The future of robotic telescopes for education

J.E.F. Baruch , PASA, 17 (2), 119

The Future of Robotic Telescopes for Education.

Baruch J.E.F.

Cybernetics and Virtual Systems Unit, University of Bradford, Bradford BD7-1DP U.K.


Key words: Robot telescopes, telescopes, instrumentation, astronomy-education, internet access, real-time observing, remote observing.


The development of robotic telescopes for education is reviewed. The problems associated with providing a service for students at different levels of education are discussed. Consideration is made of the hardware requirements in the students' institution and the compromises that are made to allow the maximum number of students to use facilities. The demands on teachers are considered along with the available methods of delivering educational projects related to curricular demands at the various stages.

The likely developments in the technology are considered and estimates made of the probable timescales. Proposals are made to optimise student access to observing facilities which would involve the development of a linux like collaboration around astronomy software and the development of low cost telescope systems. Proposals are made to realise such systems with the objective of providing universal access for students with Internet access.


  1. History and Developments
  2. The first call (Bok, 1955) for the development of a "small automatic monitoring telescope" was made by Bart J.Bok in 1955. The earliest telescope automation was used for tedious, time consuming and uncomplicated photometry e.g. in the provision of standards for photographic plates (Reddish 1966) and the study of variable stars (Maran 1967). The objective of this work was to automate the photometric process which collected light from a star centred in an aperture and counted photons with a photomultiplier tube. This process required data to be collected from the target star, one or preferably two standards , and from nearby comparator stars, all of a colour and magnitude similar to the target and yet known to be reasonably stable i.e. without variability. The observation process then requires the telescope to take a stream of repeated observations of the target object, the sky background, the standard star and the comparators through the range of required filters. The objective was to compensate for the sky background and the varying levels of atmospheric extinction as the air mass changes with the Earth's rotation, and so derive the magnitudes in the different colours with respect to the standards.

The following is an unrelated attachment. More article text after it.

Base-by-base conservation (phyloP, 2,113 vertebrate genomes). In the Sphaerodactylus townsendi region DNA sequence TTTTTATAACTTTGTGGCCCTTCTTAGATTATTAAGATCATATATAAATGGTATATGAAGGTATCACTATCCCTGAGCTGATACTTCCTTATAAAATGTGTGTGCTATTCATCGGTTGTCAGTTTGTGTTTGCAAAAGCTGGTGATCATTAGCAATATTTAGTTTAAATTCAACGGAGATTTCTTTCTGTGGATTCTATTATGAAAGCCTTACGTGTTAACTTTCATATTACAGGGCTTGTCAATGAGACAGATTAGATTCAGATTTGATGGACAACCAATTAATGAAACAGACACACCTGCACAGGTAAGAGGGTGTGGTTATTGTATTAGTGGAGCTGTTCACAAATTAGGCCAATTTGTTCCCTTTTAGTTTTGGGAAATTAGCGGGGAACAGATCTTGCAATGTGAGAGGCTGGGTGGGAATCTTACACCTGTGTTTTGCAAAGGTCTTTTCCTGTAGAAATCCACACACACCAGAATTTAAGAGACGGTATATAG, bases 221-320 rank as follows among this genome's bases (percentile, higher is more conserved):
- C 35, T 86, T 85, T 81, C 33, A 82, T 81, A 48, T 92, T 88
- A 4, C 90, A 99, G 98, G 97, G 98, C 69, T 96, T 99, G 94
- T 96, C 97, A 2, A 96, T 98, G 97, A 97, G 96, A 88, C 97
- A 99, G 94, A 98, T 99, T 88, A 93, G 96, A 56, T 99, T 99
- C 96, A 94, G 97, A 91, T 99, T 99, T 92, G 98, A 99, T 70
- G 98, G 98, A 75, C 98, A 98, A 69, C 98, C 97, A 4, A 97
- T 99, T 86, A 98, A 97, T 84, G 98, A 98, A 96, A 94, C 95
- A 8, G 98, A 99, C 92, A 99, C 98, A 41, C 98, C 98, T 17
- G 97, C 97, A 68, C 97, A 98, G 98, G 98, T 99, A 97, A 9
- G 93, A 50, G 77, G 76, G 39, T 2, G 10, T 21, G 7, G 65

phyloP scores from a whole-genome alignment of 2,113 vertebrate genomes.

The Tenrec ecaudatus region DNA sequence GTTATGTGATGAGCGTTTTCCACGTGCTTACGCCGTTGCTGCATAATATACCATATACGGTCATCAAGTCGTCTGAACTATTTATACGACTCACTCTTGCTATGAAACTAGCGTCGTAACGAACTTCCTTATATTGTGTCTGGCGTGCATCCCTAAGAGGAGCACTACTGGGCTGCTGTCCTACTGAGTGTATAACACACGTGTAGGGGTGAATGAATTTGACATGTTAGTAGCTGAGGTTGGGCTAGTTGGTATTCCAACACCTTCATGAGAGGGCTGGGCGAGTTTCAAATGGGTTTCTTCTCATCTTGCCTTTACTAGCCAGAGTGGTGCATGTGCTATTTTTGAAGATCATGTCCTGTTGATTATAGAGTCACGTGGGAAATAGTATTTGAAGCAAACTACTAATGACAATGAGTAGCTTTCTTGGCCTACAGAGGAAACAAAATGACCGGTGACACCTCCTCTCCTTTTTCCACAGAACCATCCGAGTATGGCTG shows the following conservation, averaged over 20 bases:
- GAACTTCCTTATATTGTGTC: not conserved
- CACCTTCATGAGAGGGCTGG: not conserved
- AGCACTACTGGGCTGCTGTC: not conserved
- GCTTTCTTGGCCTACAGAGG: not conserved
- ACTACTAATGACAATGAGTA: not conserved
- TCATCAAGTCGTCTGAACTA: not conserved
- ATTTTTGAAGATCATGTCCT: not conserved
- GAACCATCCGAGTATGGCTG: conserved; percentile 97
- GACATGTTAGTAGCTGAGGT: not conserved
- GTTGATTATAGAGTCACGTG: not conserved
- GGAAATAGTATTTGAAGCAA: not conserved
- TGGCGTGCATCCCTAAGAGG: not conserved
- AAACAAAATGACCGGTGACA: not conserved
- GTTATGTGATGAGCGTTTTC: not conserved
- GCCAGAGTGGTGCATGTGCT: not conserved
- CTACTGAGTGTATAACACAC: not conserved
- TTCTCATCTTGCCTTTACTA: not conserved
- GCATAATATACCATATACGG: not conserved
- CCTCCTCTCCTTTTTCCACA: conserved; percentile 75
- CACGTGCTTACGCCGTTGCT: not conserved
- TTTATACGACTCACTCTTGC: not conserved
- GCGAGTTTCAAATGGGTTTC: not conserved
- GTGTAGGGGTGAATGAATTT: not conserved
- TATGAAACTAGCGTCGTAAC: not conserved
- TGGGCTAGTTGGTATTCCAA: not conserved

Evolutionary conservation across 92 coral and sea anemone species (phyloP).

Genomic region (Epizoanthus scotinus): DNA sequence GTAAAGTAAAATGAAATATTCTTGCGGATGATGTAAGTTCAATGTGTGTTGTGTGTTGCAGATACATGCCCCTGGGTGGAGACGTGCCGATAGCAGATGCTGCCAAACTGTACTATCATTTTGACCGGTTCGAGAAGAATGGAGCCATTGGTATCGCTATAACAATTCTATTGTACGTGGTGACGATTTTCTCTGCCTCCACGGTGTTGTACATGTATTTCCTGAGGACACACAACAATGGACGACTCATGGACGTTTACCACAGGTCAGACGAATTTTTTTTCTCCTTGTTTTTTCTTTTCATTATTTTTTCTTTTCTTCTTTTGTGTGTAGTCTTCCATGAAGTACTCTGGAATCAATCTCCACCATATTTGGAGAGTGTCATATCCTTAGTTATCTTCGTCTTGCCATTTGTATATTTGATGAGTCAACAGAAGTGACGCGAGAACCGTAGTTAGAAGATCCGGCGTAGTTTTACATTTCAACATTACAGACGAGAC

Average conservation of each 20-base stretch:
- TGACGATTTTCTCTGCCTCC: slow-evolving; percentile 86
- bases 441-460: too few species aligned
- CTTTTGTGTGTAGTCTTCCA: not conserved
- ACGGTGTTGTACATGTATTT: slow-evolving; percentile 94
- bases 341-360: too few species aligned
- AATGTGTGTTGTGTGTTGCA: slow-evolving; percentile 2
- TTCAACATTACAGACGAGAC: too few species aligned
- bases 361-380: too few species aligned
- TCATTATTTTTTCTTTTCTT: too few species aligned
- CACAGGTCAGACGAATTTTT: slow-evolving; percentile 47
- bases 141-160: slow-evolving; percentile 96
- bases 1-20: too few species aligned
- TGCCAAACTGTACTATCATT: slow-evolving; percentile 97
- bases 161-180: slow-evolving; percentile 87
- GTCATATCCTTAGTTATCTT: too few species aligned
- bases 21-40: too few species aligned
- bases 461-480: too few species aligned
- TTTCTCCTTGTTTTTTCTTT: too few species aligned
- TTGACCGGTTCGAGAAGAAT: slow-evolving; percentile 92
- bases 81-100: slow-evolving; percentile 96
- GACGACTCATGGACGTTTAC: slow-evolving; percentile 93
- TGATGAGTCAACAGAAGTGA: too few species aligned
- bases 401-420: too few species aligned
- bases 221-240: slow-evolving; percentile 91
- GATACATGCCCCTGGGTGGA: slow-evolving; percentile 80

This process was an ideal candidate for automation, and others followed the early work of Reddish and Maran. In the eighties Martin and Hartley (1985) evaluated the remote control of a telescope using the telephone system to link a local computer to the remote computer controlling the telescope. These early aspirations never defeated the complexities of a remote multi-tasking system. A survey in the late eighties had listed seventy projects which would benefit from robotic observing and a robot telescope was recommended for the U.K. astronomical community by Mitchell in 1989. In the early nineties the first effective robotic telescope was operated by a team at the University of Bradford in the U.K. (Baruch 1992). The Bradford system was built as a technology prover to demonstrate how to service the observing requirements that had been outlined by the U.K. professional astronomical community as appropriate for a robotic telescope. The telescope was funded by the U.K. Particle Physics and Astronomy Research Council.


    A key development that was not envisaged by the early enthusiasts for automatic and robotic telescopes, and that had matured by the late eighties, was the cooled CCD camera optimised for astronomical observations. The CCD camera is an area device that can be used for comparative stellar photometry of the different point objects within a single field. For fields of about ten arc minutes square there are generally at least two twelfth magnitude objects, and even for fields far from the Galactic plane these are accompanied by many more fainter stars.